On January 9th, 49 BC, Julius Caesar stood at the north bank of the narrow Rubicon River as a Roman general and former governor of Cisalpine Gaul.
Julius Caesar’s skills as a general and a leader were displayed in such brilliant fashion over the preceding decade, that the Roman Senate had grown uneasy. Threatened by his growing power in the north, the powers in Rome decided to recall him to the capital to face prosecution, explicitly requiring him to come alone and unarmed. If he brought soldiers with him over the Rubicon, it would certainly trigger a civil war.
At the age of 50, standing at the ultimate crossroads of his life, Caesar had a choice: he could fold his cards, or he could double down. He could lay down his weapons and return to Rome, a move that would effectively end his political career. Or he could cross the Rubicon with his legion of soldiers, march 200 miles to the city of Rome and initiate a civil war in his quest to unify the land under one empire under his leadership.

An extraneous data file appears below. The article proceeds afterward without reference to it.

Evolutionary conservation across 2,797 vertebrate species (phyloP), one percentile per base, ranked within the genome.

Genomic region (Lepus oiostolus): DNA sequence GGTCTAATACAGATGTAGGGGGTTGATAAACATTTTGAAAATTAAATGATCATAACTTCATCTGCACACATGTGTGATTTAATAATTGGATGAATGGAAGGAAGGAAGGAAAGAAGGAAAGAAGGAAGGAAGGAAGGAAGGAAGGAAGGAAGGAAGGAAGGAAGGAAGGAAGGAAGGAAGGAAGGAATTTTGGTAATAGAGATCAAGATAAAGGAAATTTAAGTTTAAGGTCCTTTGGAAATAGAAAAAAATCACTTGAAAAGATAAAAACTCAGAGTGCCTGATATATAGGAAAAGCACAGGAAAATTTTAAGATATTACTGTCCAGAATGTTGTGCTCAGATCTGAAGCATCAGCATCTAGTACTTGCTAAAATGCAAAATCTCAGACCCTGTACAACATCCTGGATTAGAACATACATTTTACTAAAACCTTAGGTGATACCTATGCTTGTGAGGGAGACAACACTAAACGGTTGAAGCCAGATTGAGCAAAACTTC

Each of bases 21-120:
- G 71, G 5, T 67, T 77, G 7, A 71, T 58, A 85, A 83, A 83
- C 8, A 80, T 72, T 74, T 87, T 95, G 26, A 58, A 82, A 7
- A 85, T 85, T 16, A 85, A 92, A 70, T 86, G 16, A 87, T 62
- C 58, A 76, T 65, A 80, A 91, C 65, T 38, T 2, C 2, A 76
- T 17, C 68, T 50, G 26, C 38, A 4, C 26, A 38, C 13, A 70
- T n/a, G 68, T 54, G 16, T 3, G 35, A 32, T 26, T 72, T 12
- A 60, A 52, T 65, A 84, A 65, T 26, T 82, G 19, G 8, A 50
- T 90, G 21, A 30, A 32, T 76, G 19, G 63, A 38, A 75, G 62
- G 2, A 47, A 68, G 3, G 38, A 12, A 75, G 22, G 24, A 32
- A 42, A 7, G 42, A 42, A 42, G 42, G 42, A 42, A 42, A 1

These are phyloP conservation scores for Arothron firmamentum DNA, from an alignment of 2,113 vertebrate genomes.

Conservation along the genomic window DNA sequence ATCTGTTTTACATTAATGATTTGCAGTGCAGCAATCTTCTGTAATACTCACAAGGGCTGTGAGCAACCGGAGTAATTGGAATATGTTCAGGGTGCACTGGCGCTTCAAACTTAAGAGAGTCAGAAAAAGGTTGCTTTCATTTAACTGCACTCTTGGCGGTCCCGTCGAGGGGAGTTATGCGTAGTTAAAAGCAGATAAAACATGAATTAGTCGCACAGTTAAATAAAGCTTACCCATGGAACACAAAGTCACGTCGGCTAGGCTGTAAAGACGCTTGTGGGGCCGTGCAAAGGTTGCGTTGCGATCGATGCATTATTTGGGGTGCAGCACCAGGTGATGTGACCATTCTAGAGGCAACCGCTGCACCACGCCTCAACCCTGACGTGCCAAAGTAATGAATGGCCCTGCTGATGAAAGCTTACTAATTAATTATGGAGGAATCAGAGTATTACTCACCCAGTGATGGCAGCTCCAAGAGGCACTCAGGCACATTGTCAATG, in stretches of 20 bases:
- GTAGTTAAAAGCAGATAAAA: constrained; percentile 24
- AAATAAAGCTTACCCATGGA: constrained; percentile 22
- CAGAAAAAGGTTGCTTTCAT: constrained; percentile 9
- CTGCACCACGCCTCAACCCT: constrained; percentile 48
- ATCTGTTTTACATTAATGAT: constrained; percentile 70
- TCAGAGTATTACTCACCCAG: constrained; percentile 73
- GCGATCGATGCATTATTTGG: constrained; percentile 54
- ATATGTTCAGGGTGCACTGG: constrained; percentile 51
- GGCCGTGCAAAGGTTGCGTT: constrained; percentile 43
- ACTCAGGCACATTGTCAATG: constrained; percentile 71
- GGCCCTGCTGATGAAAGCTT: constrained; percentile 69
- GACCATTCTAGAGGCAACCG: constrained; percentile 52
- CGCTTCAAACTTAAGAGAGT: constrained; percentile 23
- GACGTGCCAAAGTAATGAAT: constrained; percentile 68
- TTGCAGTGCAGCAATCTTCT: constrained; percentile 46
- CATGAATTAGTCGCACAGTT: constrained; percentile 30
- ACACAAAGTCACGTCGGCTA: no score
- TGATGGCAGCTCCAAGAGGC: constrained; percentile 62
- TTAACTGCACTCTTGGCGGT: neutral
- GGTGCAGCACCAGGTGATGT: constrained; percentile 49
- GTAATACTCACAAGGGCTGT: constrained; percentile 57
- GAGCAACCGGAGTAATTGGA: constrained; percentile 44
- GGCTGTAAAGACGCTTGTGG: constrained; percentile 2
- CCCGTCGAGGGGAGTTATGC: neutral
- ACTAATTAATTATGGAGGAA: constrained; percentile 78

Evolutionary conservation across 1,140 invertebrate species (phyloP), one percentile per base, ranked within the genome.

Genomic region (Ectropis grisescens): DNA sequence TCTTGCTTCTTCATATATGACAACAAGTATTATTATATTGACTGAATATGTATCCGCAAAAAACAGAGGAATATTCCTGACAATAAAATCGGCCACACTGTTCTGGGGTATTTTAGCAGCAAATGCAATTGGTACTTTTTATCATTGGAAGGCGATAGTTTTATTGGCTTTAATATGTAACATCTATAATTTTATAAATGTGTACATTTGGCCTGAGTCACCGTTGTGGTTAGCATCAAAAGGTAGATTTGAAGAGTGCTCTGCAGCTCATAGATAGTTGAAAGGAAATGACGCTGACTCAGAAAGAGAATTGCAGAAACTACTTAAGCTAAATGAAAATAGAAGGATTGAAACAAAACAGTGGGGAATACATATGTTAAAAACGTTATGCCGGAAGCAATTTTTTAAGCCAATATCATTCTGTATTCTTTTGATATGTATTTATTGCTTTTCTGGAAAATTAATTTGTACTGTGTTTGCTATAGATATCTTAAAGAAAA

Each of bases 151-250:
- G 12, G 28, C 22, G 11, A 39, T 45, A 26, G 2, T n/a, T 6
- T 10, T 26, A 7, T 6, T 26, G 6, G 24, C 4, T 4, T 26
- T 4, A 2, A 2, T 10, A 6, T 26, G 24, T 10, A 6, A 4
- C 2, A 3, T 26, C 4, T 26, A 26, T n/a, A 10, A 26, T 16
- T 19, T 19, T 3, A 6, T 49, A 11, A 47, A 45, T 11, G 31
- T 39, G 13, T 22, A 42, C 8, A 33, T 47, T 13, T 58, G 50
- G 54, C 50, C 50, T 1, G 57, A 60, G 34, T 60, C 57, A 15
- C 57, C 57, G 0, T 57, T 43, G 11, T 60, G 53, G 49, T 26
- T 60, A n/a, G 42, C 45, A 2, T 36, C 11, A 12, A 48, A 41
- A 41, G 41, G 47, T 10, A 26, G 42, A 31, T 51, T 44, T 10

It was a risk that would entail innumerable variables, and considerable uncertainty. It was a risk so monumental in his life, in the future of Rome, and in the future of human civilization that we still remember it almost 2,100 years later.
Yet, in this moment, on the night of January 9th, all of this was just an unexecuted idea in Caesar’s mind. All his planning, all his strategizing, all his worries and doubts hinged on his ability to take action. The choice was his, and his alone.
On the morning of January 10th, 49 BC, Julius Caesar stood at the south bank of the narrow Rubicon River as a renegade at war with Rome.
The Narrow Stream and the Raging River
Just as Caesar had over two millennia ago, you may be staring down a binary choice in deciding your own future. Do you quit your job? Do you start a family? Do you start a business? Do you move to a new city?
Your circumstances and risks will differ from Caesar’s, but your thought process will follow a similar pattern. You will have the choice to fold your cards and play it safe, or double down and pursue a better and brighter future. In order to shape your future and to define the course of history, you must first cross your Rubicon.